03.14.2011 06:36 AM

Are teachers still a political force?

Personally, I’d say they never stopped being a powerful political force.

So this is good news:

TORONTO – Ontario’s public high school teacher’s union seems ready to back Premier McGuinty’s flagging Liberal government.

Union leaders are warning of a return to tough times if the Tories win October’s provincial election.

They point to the the bitter labour disputes and budget cuts seen under former Premier Mike Harris.

The vice-president of the Ontario Secondary School Teachers’ Federation says education will be under attack if Tory Leader Tim Hudak becomes premier.


  1. gretschfan says:

    Teachers don’t really ask for a lot and yet they give so much. Most stay in a job that has very limited upward mobility, and they take on the role of social worker, counsellor, cheerleader, referee, coach, surrogate parent, sherpa, therapist, accountant, fundraiser, tour guide, organizer, and more…all unpaid. All because they simply give a damn. All they really ask in return is that education not take it on the chin every time budgets need to be cut. Given this, it’s no surprise that they’re going to back the Liberals. Everyone sees what’s going down in Wisconsin and elsewhere in the states and they know that kind of smallmindedness shares the same roots tapped by Hudak et al.

  2. Greg says:

    It wasn’t just the benefits/pay/budget issues that make teachers almost permanent enemies of the Ontario Conservatives. It was Harris, Snobelen and the other jokers who used teachers as scapegoats to gather votes among the 905ers and rural Ontario. Snobelen got his crisis, and the system has never recovered, frankly.

    I know a teacher’s salary looks good if you live in North Bay, but not so much in Ottawa and Toronto.

    Teachers used to be pretty evenly split among Conservatives, Liberals and NDP. Harris ensured that I will never vote anything but Liberal again, even though my sympathies are slightly to the left of them. I bet there are lots of teachers and former teachers, Old Tories or NDP who feel the same. I reluctantly vote for Mr. McGuinty because the alternatives are horrifying. He’s actually pretty close to Bill Davis, who i never voted for, but always respected.

    • JenS says:

      The fact that they made enemies of both teachers AND boards, which they essentially stripped of both power and pay, speaks volumes, I’d say. And yet, my local board now has a few very vocal Conservatives on it, one of whom is actually seeking the local nom, which scares the bejesus out of me.

      For teachers to remain a powerful force, they will have to ensure proper messaging, to ensure parents know teachers’ Liberal support is based in issues affecting children, not just labour-related issues. It needs to be about ensuring people know things like that the Libs would continue all-day kindergarten, but the Hudak Tories might scrap it. It needs to be about proper funding of schools vs the Tories known penchant for stripping funding. It can’t be about prep time or the amount of unpaid work teachers do. That won’t fly with parents, who tend to be critical of teachers on such issues, and tend to look at things like the hours we know about and the view teachers get extended summer vacations. (And please know I’m not taking potshots a teachers in saying so – I’m just stating the pervasive view that seems to exist.)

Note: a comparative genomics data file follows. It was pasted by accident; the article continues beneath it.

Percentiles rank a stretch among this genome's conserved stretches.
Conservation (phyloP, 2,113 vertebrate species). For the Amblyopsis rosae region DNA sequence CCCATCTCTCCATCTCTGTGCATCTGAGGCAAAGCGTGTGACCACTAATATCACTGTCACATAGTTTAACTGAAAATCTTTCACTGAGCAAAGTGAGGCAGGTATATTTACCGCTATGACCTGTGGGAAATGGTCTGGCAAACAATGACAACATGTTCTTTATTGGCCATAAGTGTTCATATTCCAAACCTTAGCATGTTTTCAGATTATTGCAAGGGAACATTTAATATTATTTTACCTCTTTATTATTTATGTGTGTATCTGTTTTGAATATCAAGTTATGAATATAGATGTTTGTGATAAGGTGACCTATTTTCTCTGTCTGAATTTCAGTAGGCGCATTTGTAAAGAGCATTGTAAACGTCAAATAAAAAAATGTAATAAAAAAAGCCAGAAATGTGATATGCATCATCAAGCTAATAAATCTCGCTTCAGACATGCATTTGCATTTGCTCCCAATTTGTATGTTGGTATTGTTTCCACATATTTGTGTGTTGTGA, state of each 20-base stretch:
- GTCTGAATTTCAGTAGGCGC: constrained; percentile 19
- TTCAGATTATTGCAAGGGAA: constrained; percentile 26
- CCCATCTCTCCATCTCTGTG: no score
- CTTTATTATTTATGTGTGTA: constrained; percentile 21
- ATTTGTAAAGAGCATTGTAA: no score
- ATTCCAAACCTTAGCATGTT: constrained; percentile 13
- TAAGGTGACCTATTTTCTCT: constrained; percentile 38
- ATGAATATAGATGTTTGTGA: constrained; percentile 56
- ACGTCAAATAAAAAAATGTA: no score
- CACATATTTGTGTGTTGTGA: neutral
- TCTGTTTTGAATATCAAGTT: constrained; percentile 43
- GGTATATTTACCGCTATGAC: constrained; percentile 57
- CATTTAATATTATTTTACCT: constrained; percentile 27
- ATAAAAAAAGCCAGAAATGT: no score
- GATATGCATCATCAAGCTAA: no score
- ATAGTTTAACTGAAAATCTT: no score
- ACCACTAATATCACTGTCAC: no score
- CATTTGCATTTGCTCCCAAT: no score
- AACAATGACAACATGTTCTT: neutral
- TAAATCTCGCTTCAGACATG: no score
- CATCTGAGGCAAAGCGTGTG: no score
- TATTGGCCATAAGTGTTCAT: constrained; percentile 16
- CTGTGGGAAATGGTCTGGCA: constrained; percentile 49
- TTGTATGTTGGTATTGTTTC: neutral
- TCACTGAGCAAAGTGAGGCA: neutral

• I will agree that teachers will need to frame their arguments to oppose Hudak based on the best interests of their students, not on their own working conditions or salaries.

  3. Public secondary and elementary school teachers work under different conditions. While the secondary school union may support McGuinty, I think the most the elementary school union will do is oppose Hudak, but not give expressed support to McGuinty. Remember, public school teachers got a smaller raise than their secondary counterparts. Don’t expect the public school union to be a cheerleader for McGuinty.

    • JenS says:

      I’m not sure I agree. The campaign regarding the funding inequity (which I think is far less of an inequity than they portray, given the additional expense of numerous high school programs) aside, I think elementary teacher union membership recalls the Harris years well enough to know going back there is untenable. I think you’ll see them join the campaign, though perhaps somewhat less vehemently, once they figure out what a real threat Hudak getting in is to education.

      • I will just clarify that the elementary teachers’ union will likely oppose Hudak. However, that won’t mean a ringing endorsement for McGuinty.

        • JenS says:

          Talked to a kindergarten teacher today who hopes Hudak wins because she thinks all-day kindy is a sham. Go figure. Takes all kinds, i guess. (Actually, had my kids been eligible for the all-day version, I would have declined, but a) as a parent with kids who will use the school system for the next decade, I’d sooner chew tinfoil than vote for Hudak, and b) I digress.)

          I don’t think it will simply be a matter of opposing Hudak. I think when push comes to shove, they will recognize which side their bread is buttered on, and will support the Libs, despite the full-court press I’m sure the NDP is putting on to woo ETFO and the Catholic elementary teachers right now.

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